CDN: when and how to use one?

CDN : when and how to use one?

Using a CDN (Content Delivery Network) is highly recommended when we want to improve the performance of a website, especially if we have many visits from several locations. But depending on how the website is programmed and the type of information it shows, we can take more or less advantage of the characteristics of this type of service.

What is a CDN?


Technically, CDNs are very powerful reverse proxies networks, connected directly to the Internet core routers (we already explained what a reverse proxy was here ). In other words, they are very fast servers, in which the contents requested by users are cached and, being connected directly to the core or very close to the main Internet routers (what is called the first layer or Tier-1) , they can respond faster than most servers, where requests usually have to jump through a larger number of less powerful routers. In addition, this also allows them to use technologyAnycast consisting of using a single IP for all the proxy servers of the CDN so that when a request arrives, it responds closest to the user’s IP.

Let’s take a look, roughly, of how a CDN works:

CDN
CDN

In the example, we see 7 clients that simultaneously request the same file from the web, but only 3 of them arrive at the source server. This occurs because the first request that arrives at each node causes the response of the origin server to be stored in the same cache, so that the next request from another client does not have to travel to the origin, but the node responds directly from this content cached.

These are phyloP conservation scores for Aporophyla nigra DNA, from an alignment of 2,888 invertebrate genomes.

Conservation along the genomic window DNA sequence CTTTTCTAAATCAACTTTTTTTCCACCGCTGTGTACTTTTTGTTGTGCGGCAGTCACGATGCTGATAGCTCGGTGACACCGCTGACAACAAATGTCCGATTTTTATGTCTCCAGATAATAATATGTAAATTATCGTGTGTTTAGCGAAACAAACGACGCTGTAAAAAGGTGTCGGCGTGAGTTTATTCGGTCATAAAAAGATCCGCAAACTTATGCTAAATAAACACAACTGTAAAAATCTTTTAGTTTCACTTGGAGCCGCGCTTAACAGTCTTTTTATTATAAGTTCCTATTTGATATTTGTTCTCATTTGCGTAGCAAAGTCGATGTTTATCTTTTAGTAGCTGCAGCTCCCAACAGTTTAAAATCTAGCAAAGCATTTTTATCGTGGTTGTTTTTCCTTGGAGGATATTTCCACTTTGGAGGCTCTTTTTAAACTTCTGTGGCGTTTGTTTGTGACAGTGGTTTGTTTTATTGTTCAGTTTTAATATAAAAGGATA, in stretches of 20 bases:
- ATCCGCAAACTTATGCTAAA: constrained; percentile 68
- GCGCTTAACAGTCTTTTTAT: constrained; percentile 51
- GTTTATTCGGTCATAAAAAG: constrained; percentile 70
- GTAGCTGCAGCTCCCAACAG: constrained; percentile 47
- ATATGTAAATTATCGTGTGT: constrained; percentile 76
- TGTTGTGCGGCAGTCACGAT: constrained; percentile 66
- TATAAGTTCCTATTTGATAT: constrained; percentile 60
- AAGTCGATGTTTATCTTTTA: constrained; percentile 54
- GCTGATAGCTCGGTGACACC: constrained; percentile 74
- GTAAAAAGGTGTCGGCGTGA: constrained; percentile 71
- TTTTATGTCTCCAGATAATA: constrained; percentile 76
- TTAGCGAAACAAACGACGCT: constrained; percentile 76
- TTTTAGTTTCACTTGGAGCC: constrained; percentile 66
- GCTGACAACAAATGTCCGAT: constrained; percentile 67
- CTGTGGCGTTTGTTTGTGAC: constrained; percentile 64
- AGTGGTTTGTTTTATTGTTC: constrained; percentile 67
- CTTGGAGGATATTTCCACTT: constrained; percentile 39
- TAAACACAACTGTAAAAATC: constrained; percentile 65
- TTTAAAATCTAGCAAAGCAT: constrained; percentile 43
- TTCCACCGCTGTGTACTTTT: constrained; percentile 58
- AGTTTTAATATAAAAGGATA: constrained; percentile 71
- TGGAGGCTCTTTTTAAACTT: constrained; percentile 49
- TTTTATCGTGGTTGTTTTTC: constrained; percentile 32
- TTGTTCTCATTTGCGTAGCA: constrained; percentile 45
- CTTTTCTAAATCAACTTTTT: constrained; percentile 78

In geographical location 2, we will not obtain any improvement, since we have only one client that has made the request, in the same way, that we would not obtain improvement for clients who request different files, for the first time, to the same node.

What is a CDN for?

The CDN is useful for:

  • Make requests cached in these be returned faster, increasing the speed of the site.
  • Bring the service closer to the user’s location, so that not only the files are returned before because they can be on a more powerful server or with the HTML code already generated, but the latency is less, having to travel less distance and, consequently, fewer jumps between routers.
  • Free of load a saturated server maintaining a stable number of requests.
  • Mitigate attacks: it is one of the best ways to avoid distributed denial of service ( DDoS ) attacks: this involves launching many requests to our website from several locations to try to block the server.

When users visit us from a single location it is not necessary to hire a CDN with many nodes, since with a single reverse proxy with Varnish or similar, or a single node of the CDN, we can get all the previous features, including bringing the user service, if the source server is not in the same country.

When is the cache of a CDN not used?